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Tuesday, September 13, 2016

Where I End, You Begin

Every single day that I've been here, I've thought What will happen next? Being on a 1-year contract leaves a great deal of uncertainty in my mind and I don't do well with uncertainty. I prefer my life to be mapped out so I can know what to expect and how to reach my goals. My mom told me not to worry about it, to enjoy the adventure, and then in the last couple of months or so to start planning. But no. Every single day I've thought about it and worried about it.

I've often found that when I'm struggling to understand God's will, He sends understanding through a song. It may be Christian, it may be country, it may be a simple song someone strummed on a guitar, but it's in the words that my heart finds rest. Today it was The In Between by Lindsay McCaul. The main idea of the song is that in the time of restlessness between no longer and the not yet, all God is asking is that I trust Him in the time of inbetween.

This is the perfect call to a TCK. I've lived my life inbetween. Inbetween cultures, languages, contexts, families, religions, educational systems, if you can think of it I have lived between it. This liminal existence was so ingrained in me that even after I had lived 17 years on a small campus, I still felt like I lived in limbo, waiting for the next experience to begin.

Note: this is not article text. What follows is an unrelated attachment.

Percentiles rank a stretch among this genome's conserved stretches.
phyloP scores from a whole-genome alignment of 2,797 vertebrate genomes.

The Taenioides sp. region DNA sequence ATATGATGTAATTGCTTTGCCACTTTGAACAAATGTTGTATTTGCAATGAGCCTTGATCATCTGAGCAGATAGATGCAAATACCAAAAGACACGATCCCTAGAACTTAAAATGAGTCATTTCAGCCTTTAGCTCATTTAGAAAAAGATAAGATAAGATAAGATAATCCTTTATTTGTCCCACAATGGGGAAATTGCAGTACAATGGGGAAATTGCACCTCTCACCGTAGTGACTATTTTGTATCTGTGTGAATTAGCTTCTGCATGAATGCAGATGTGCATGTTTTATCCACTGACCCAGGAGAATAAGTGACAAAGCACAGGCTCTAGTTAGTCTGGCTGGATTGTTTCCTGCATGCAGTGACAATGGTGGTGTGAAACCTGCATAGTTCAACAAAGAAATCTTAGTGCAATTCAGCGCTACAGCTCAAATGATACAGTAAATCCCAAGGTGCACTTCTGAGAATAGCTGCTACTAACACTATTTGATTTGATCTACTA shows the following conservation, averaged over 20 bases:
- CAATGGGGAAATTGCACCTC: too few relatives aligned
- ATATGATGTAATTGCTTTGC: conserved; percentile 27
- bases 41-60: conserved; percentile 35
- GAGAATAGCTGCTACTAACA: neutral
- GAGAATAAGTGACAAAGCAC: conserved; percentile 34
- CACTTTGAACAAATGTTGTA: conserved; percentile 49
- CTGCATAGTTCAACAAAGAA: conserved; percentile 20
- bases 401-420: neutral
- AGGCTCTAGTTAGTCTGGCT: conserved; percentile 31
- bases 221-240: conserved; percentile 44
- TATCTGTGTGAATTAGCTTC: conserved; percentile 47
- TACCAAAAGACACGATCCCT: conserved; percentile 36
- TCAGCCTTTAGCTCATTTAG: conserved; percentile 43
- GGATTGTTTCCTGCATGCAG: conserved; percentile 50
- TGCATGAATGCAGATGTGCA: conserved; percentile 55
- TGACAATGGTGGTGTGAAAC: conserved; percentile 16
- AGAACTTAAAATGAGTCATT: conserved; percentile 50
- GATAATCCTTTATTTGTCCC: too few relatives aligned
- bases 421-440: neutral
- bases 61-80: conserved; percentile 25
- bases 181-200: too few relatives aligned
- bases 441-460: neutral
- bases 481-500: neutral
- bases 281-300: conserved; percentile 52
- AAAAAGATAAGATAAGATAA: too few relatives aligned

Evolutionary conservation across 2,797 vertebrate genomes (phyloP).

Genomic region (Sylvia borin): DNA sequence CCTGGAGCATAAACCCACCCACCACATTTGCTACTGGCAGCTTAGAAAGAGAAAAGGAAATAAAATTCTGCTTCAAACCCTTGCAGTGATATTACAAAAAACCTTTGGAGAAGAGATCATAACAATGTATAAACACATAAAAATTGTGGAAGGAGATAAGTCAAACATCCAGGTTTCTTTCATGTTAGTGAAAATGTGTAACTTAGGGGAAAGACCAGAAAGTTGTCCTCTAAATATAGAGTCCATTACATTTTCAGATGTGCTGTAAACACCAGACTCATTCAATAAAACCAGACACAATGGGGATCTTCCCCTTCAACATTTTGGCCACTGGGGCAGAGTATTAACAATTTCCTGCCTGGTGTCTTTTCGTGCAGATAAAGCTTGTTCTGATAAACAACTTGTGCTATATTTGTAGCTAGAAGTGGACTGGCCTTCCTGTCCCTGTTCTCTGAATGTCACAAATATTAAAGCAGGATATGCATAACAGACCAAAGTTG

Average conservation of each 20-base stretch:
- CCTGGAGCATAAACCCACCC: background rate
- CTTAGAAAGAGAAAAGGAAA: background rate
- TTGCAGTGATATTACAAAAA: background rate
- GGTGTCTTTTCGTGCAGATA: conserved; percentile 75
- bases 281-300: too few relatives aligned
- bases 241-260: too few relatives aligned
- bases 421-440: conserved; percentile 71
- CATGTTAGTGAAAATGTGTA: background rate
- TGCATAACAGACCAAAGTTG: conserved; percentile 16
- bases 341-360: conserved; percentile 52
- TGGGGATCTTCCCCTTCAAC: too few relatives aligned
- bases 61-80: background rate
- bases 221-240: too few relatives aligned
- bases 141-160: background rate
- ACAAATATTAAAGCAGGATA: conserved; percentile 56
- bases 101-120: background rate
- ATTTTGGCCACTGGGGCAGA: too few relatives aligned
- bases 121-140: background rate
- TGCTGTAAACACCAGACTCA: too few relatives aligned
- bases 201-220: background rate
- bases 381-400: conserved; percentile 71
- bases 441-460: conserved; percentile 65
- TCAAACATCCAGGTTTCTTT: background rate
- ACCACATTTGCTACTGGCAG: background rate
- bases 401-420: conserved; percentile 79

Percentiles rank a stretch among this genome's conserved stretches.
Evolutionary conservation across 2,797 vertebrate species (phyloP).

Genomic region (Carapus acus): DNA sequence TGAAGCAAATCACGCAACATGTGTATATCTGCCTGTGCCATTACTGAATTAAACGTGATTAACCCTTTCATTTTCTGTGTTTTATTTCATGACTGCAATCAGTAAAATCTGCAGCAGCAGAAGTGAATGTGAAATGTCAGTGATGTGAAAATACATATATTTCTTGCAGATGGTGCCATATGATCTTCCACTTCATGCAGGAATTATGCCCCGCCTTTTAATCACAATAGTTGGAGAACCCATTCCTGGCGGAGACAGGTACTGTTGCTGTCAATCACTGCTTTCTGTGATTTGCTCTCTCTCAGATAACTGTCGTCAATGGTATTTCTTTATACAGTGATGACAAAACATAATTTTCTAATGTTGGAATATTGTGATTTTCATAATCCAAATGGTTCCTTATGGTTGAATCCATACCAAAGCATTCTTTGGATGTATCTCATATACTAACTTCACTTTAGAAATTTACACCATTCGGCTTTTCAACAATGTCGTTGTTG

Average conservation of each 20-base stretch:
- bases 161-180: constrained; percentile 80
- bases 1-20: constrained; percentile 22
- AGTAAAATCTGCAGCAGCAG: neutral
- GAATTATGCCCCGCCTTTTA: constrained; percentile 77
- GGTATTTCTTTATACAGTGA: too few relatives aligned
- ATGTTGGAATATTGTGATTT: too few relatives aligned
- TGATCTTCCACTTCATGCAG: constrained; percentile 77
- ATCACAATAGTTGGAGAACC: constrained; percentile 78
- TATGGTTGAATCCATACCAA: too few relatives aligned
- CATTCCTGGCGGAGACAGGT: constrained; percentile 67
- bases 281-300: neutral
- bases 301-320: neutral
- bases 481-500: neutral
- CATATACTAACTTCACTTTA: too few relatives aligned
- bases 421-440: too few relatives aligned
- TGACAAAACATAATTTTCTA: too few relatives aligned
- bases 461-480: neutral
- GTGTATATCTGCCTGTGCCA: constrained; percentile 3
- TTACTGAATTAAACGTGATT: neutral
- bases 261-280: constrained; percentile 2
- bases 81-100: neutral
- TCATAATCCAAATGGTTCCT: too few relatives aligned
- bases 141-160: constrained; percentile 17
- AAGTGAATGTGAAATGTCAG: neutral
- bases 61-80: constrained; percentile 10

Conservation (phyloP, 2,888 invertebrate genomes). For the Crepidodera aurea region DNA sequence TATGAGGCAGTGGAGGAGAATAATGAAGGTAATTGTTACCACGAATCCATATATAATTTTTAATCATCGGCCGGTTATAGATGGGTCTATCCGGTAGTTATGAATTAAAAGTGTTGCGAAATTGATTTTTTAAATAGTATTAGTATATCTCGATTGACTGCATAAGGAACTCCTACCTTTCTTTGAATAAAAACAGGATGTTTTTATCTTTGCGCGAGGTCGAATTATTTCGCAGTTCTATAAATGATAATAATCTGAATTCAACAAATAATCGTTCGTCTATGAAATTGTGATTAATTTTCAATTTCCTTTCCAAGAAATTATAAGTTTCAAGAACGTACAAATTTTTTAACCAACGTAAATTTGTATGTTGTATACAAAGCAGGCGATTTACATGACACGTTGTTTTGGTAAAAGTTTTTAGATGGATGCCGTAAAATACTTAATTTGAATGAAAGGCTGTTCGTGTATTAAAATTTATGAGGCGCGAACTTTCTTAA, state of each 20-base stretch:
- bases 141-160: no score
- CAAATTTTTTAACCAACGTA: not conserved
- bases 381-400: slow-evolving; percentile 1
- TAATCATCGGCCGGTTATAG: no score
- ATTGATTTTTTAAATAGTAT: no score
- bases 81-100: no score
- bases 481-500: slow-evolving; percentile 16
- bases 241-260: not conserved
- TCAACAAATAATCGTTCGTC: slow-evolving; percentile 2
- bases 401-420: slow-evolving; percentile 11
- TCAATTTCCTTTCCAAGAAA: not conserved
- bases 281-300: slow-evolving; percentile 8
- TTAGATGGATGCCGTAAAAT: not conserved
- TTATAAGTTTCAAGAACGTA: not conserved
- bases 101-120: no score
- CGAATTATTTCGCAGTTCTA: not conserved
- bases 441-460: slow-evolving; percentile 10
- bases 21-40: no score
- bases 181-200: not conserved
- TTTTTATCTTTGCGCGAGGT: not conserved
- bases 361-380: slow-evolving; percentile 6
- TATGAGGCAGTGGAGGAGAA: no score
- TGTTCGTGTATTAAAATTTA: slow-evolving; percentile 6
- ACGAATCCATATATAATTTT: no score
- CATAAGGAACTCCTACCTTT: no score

It's not a comfortable place to be--this inbetweenedness. Here I am excluded based on race or language or diet or perceived status. I'd forgotten what it meant to be left out, at least where I lived before it was my choice if I didn't want to join the group of young people who got up at 6 am on a Saturday morning to pray or walked around campus memorizing King James verses from a brown plastic verse pack. But I had the luxury of surrounding myself with people who spoke English, preferred a healthy diet, and were astounded when I assured them I was not American.

The feelings of liminality, of being between, was kept inside me. These feelings were rooted in being between multiple cultures of my past, my home life, and my public persona. They had little basis or influence by the people I encountered. It seems like a paradox, because I did experience liminality to a deep degree, but it was not because the host country didn't welcome me. I chose to keep it at bay. Here, the reverse seems apparent in the microcosmic profusion of cultures.

I'm facing yet another crossroads. I seem to have seen several of these recently. Career changes, graduate studies, a year here. Then what? What will happen next? Struggling to learn how to trust in the inbetween.

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